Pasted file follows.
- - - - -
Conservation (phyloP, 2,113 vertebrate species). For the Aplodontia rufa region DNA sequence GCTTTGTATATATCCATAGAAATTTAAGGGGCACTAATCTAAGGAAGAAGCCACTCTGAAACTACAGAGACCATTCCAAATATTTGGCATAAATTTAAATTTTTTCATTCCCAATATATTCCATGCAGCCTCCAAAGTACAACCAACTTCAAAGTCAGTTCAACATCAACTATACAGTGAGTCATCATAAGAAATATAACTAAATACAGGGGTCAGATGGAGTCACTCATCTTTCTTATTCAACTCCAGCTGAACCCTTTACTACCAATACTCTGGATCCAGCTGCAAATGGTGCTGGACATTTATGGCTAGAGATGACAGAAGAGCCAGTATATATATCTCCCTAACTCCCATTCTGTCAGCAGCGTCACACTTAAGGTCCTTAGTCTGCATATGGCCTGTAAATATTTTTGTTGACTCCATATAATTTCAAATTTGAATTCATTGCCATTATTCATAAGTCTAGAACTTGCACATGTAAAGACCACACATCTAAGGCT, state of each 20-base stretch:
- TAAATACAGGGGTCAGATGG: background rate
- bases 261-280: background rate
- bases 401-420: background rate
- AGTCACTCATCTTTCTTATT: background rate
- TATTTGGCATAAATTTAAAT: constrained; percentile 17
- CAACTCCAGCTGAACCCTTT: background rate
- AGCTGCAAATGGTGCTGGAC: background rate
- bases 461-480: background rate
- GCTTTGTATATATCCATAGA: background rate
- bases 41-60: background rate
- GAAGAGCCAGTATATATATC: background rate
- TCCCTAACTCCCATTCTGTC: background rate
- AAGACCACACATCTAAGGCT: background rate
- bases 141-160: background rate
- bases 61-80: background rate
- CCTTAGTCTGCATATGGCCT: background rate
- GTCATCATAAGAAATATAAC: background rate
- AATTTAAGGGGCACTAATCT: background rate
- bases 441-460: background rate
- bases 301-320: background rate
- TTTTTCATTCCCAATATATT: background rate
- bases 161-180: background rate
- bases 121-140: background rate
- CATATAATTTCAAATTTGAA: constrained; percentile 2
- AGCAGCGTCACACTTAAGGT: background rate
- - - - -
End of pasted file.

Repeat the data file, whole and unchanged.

Conservation (phyloP, 2,113 vertebrate species). For the Aplodontia rufa region DNA sequence GCTTTGTATATATCCATAGAAATTTAAGGGGCACTAATCTAAGGAAGAAGCCACTCTGAAACTACAGAGACCATTCCAAATATTTGGCATAAATTTAAATTTTTTCATTCCCAATATATTCCATGCAGCCTCCAAAGTACAACCAACTTCAAAGTCAGTTCAACATCAACTATACAGTGAGTCATCATAAGAAATATAACTAAATACAGGGGTCAGATGGAGTCACTCATCTTTCTTATTCAACTCCAGCTGAACCCTTTACTACCAATACTCTGGATCCAGCTGCAAATGGTGCTGGACATTTATGGCTAGAGATGACAGAAGAGCCAGTATATATATCTCCCTAACTCCCATTCTGTCAGCAGCGTCACACTTAAGGTCCTTAGTCTGCATATGGCCTGTAAATATTTTTGTTGACTCCATATAATTTCAAATTTGAATTCATTGCCATTATTCATAAGTCTAGAACTTGCACATGTAAAGACCACACATCTAAGGCT, state of each 20-base stretch:
- TAAATACAGGGGTCAGATGG: background rate
- bases 261-280: background rate
- bases 401-420: background rate
- AGTCACTCATCTTTCTTATT: background rate
- TATTTGGCATAAATTTAAAT: constrained; percentile 17
- CAACTCCAGCTGAACCCTTT: background rate
- AGCTGCAAATGGTGCTGGAC: background rate
- bases 461-480: background rate
- GCTTTGTATATATCCATAGA: background rate
- bases 41-60: background rate
- GAAGAGCCAGTATATATATC: background rate
- TCCCTAACTCCCATTCTGTC: background rate
- AAGACCACACATCTAAGGCT: background rate
- bases 141-160: background rate
- bases 61-80: background rate
- CCTTAGTCTGCATATGGCCT: background rate
- GTCATCATAAGAAATATAAC: background rate
- AATTTAAGGGGCACTAATCT: background rate
- bases 441-460: background rate
- bases 301-320: background rate
- TTTTTCATTCCCAATATATT: background rate
- bases 161-180: background rate
- bases 121-140: background rate
- CATATAATTTCAAATTTGAA: constrained; percentile 2
- AGCAGCGTCACACTTAAGGT: background rate